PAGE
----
Everything you’d expect is here but in addition, there’s also the well-curated Connecticut River Museum (ctrivermuseum.org) as well as the Griswold Inn. One of the country’s oldest inns — more welcoming than waspy — the Gris, as it’s dubbed, includes a world-renowned taproom that channels Red Coats raising tankards (a Revolutionary Ale gets us in the spirit).

Tourists revel in the scenery (the Essex Steam Train and Riverboat translates a two-and-a-half-hour narrated tour on land and water, essexsteamtrain.com) and the early-Colonial and Federal-era houses. But the shopping is audacious too. Legions of modern day explorers comb the area seeking treasures old and new. (Fun fact: the Connecticut River Valley holds one of the state’s largest concentrations of antiques shops.)

Strolling around Essex, we found everything from gleaming highboys (alas, too pricey) at English Accents (englishaccents-ct.com) to mid-century Danish candlesticks (doable) at By Chance. Edward Condon was crafting historically appropriate works at the Essex Woodcarver. And over at Weltner’s Antiques and Art, there were nautical items amid the eclectic stew (weltnersantiquesandart.com).

If it’s art you’re hunting, galleries like the Spectrum Art Gallery and Artisan Store (spectrumartgallery.org) feature works by regional and national artists in a variety of mediums. And chic home stores? Well, this is Connecticut — ones like stylish Highpoint Home (highpointhomedecor.com) and Pough Interiors (poughinteriors.com) carry all you’ll need to replicate the look.

A less than six-mile drive zips us from Essex to the adorable artist community of Chester. Manhattanites cluster about on weekends for the inventive garden-to-
table fare and the boutiques. Check out Elle Design for artisan-made jewelry, majolica, boho dresses and cool home accessories (elledesignstudio.net). Vintage photographs can be found, by appointment, at William L. Schaeffer (williamlschaeffer.com) and herbs potted and bottled at R.J. Vickers (rjvickersherbery.com).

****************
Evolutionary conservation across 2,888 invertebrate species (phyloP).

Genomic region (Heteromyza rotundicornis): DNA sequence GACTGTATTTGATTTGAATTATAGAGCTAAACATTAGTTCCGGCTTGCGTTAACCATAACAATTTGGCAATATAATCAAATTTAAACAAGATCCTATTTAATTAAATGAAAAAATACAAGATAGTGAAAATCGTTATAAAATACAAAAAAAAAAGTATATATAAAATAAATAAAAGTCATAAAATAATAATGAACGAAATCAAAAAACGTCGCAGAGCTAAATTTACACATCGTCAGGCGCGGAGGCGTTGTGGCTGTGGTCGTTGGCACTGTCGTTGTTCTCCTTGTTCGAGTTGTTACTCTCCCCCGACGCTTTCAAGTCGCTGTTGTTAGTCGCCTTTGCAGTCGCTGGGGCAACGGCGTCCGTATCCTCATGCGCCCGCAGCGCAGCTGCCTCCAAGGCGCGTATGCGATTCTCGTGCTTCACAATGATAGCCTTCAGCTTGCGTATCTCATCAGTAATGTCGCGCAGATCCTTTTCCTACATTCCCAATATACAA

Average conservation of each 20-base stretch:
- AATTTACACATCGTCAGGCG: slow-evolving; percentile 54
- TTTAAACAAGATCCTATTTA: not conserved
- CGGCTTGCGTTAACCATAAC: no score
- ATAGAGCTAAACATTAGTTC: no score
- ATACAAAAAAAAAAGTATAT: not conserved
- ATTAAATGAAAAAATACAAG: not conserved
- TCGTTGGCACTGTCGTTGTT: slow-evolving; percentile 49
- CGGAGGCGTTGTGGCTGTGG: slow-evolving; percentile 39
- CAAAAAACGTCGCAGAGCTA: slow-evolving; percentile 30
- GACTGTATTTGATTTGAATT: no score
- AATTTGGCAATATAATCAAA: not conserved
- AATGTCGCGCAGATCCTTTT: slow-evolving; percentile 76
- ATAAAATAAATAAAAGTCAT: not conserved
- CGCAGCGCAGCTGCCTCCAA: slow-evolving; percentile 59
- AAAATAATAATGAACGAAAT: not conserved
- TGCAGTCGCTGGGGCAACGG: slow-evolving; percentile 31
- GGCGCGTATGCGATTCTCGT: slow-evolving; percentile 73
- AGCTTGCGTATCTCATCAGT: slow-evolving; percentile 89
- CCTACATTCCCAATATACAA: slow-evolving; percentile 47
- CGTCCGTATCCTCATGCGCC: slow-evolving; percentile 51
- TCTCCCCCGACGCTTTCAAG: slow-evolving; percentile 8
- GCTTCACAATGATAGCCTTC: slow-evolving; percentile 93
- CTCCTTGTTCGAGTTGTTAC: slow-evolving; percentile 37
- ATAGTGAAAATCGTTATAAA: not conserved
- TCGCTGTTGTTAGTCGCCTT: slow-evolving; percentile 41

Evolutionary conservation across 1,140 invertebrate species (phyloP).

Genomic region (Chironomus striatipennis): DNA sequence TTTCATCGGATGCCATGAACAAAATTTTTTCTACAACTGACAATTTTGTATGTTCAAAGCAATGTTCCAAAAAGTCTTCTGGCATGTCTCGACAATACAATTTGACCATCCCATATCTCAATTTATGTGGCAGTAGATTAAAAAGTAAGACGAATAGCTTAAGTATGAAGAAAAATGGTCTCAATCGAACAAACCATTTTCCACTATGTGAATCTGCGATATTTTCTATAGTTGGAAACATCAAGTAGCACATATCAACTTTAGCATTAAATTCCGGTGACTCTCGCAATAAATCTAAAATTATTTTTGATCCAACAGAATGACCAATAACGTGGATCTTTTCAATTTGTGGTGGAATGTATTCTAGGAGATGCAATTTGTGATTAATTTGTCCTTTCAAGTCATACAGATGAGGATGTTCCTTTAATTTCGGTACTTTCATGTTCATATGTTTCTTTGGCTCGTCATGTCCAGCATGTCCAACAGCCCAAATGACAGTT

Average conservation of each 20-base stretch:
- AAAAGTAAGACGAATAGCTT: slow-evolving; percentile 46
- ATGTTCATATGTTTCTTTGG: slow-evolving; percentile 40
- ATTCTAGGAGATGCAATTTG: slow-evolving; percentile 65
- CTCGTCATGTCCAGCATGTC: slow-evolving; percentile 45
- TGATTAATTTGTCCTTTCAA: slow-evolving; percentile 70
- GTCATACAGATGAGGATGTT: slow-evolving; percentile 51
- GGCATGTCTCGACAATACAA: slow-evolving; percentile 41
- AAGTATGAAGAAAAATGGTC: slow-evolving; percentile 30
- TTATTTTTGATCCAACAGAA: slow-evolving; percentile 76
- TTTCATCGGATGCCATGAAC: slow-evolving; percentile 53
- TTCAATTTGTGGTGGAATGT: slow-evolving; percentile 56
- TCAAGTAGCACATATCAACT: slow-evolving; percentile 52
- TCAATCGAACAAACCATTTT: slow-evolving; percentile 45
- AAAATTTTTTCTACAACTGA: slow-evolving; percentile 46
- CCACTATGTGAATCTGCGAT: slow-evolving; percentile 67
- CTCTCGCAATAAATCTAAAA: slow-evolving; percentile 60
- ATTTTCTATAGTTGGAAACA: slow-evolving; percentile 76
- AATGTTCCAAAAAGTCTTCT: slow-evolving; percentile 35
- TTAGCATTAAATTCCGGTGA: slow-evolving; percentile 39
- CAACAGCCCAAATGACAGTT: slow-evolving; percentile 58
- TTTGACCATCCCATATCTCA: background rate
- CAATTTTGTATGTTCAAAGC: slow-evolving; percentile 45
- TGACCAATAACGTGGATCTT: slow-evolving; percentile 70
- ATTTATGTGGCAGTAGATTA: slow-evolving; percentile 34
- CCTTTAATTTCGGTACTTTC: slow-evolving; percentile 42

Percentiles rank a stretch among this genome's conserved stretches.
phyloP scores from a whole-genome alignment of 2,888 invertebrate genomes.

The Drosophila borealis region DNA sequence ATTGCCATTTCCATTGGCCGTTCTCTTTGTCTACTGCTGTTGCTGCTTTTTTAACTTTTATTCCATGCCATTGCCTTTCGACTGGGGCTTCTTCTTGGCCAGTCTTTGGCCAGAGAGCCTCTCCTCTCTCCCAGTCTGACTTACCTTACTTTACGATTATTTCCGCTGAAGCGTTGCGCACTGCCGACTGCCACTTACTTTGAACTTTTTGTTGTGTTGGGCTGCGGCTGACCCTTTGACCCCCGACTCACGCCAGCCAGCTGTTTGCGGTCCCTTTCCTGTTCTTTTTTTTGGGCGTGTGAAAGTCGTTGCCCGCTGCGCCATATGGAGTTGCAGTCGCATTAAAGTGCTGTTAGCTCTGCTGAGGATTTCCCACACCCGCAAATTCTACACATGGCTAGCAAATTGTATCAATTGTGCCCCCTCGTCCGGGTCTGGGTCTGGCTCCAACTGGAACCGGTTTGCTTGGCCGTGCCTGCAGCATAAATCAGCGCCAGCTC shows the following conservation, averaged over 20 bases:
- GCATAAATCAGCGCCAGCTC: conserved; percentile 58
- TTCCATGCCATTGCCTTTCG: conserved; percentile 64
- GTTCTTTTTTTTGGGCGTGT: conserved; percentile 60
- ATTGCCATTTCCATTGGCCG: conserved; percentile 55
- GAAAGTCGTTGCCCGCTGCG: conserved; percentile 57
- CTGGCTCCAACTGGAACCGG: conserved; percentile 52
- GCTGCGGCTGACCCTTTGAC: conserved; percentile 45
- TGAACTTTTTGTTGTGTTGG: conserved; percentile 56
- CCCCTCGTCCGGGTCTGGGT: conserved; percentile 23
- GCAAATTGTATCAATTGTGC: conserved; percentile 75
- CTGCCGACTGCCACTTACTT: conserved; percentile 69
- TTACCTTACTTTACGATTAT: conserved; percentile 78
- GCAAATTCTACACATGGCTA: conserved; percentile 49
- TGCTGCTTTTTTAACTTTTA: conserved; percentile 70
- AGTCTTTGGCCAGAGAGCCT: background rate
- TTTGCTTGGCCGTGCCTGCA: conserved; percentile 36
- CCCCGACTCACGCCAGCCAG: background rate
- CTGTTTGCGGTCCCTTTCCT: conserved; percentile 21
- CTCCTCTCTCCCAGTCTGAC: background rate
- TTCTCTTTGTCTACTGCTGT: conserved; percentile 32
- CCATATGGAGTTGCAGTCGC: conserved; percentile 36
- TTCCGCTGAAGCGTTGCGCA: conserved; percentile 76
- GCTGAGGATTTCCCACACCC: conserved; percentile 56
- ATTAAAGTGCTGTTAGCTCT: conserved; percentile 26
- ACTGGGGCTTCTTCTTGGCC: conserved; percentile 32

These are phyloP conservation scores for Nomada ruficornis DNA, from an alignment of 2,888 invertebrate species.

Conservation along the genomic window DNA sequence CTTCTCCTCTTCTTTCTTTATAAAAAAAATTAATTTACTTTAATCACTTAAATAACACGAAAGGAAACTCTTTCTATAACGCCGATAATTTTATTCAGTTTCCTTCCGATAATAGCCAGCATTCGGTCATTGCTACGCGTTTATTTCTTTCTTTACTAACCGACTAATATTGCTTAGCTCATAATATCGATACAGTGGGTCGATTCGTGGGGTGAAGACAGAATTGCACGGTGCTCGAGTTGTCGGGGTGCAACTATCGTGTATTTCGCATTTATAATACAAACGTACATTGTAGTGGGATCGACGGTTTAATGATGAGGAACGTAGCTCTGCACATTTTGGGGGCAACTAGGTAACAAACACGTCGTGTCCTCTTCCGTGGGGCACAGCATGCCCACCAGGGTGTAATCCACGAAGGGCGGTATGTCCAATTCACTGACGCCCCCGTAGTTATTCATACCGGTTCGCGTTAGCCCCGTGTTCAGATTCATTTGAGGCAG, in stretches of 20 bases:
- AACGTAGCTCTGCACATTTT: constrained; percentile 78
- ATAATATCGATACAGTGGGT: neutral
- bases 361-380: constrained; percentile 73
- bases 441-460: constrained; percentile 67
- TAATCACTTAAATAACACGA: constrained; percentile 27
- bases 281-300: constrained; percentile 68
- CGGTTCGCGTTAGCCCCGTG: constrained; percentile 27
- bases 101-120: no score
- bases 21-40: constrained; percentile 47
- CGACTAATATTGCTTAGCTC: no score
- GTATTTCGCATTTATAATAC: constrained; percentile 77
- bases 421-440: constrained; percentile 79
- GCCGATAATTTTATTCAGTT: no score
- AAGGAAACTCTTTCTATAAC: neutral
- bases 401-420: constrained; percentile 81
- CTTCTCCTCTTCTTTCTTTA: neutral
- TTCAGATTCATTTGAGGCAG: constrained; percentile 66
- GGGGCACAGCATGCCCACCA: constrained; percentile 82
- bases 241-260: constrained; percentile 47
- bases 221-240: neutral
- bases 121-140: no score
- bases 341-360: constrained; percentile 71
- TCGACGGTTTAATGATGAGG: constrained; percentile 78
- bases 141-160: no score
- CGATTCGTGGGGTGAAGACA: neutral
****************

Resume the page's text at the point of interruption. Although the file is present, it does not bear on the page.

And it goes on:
The tiny Chester-Hadlyme ferry (ct.gov/dot, through November 30) carries us and car on an eight-mile voyage across the river to East Haddam, home to the Goodspeed Opera House. Or, we travel by foot and hike up, instead, to famous Gillette Castle, home to the twentieth-century American actor William Gillette, who gave life to the character Sherlock Holmes. Nevermind if the medieval-looking estate and its gift shop are closed; the park grounds are open year round and the panoramic autumn views? Priceless.
 

Nuts and Bolts:

Drive time: Eighty minutes
Miles: 145 round trip
How to get there: I-95 S to CT-9 N via exit 69, then follow the signs
Best season to go: Spring and early fall
 

Tips:

If You Stay Over: Griswold Inn/Copper Beech Inn
Many of the Griswold Inn’s comfortable rooms are decorated with antiques (36 Main St., Essex, Conn., 860-767-1776, griswoldinn.com). But plump four posters also abound, along with a highly touted chef, at the stylish Copper Beech Inn, less than three miles away. 46 Main St., Ivoryton, Conn., 860-767-0330, copperbeechinn.com.

Don’t miss: The Book Barn
The Book Barn in Niantic houses more than 500,000 books, according to category, in four chockfull locations — all within a mile of each other. West Main and Main sts., Niantic, Conn., 860-739-5715, bookbarnniantic.com.

Worth a Detour: Florence Griswold Museum